Although required to get the influenza vaccine through her job in healthcare, Marie Kowler isn’t necessarily a fan of it, and said, “If I could, I probably wouldn’t get [the flu shot] because I never got sick before I had one. But I haven’t gotten the flu after getting it either, so there’s no real tradeoff for me.”
Freshman Jamal Reeves received the vaccine, but knows people who didn’t. “To them [those that didn’t get the shot] I would say that they are risking getting sick, but then again, the most vulnerable are older people and children.”
Tacoma Public Health (TPH) contact Eddie Jeffers could not be reached for specifics about the flu shot, and neither could any nurses from UW Tacoma’s Health Center. However, there is plenty of information regarding the shot on the Tacoma Public Health website, listing facts and common myths and misconceptions about the vaccine.
The website encourages anyone over the age of six months to annually receive the vaccine, including pregnant women but excluding those with egg allergies or a certain nervous system disorder. The allergy restriction comes from the fact that the vaccine virus is grown inside hen eggs. However, this year, those who can eat scrambled eggs are also encouraged to receive the shot.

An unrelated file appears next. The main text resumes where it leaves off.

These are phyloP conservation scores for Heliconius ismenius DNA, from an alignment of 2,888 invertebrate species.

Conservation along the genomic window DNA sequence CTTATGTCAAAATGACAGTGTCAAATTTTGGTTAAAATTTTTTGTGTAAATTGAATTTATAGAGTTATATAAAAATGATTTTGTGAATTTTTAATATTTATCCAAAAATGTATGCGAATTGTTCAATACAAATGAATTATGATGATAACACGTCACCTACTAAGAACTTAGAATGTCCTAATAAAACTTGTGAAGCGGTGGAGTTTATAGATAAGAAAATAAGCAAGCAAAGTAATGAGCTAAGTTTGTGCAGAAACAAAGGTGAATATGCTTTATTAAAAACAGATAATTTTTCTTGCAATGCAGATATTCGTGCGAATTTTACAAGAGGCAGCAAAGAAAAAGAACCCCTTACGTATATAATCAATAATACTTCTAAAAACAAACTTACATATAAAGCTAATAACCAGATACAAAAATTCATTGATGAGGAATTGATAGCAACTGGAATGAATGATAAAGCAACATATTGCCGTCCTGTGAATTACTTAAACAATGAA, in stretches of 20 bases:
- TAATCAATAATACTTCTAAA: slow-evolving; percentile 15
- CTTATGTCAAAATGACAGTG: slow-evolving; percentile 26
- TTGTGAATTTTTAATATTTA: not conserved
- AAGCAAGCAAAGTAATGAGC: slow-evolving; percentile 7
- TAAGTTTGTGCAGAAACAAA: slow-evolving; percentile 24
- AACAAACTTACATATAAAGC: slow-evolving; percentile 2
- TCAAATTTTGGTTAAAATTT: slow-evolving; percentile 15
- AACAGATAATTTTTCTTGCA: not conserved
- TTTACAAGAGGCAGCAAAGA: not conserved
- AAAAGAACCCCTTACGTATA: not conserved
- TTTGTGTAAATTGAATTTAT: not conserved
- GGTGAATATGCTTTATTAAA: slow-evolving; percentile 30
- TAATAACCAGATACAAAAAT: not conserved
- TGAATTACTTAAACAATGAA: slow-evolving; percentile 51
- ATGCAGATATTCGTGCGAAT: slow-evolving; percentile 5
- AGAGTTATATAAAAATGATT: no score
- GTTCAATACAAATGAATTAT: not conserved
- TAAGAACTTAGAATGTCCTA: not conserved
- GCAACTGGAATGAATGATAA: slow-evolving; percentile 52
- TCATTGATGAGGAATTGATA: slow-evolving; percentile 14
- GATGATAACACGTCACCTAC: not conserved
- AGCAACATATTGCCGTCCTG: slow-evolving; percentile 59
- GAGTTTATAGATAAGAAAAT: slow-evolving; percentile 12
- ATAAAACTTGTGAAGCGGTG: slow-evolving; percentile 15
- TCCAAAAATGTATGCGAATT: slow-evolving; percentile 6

The effectiveness is determined by the “match up” between the deactivated virus in the vaccine and the viruses spreading in the community. As for safety? The website claims that “several systems are in place to watch for possible side effects after vaccines are given.” Also, since it can take up to two weeks for the immune system to recognize the deactivated virus, TPH preaches “the earlier, the better.”
Junior Christopher Mullsen didn’t get the vaccine, although he had the opportunity to. “I read about the mercury in the flu shot, and I don’t want any more toxins in me than there has to be.” When asked what he thought about the TPH website’s claim that the vaccine’s mercury is in miniscule amounts in an anti-contaminate Thimerosal, Mullsen said, “Mercury is mercury. Poison is poison!”
The above mentioned nervous system disorder called Guillain-Barre Syndrome (GBS) is involved with the vaccine. TPH’s website stated, “In 1976, a type of influenza (swine flu) vaccine was associated with (GBS).” But no major recent links have been made between the two. The Center for Disease Control stated that in 1976, those who received the vaccine had a small increased risk of getting GBS, allocating an extra 1 case for every 100,000. Apparently no concrete cause has been identified.
No healthcare professionals could be found to be against the flu shot, but hospital lab technician, Molly Hawkins, voiced her doubts. “The flu viruses change from year to year, and the vaccine can’t possibly protect from all of them. The effectiveness of the shot is if-y, and changes every year, like the viruses themselves.” When asked what advice to give to those who refuse the shot, she said, “Just do your own research. If you find something you don’t like, don’t get the shot.”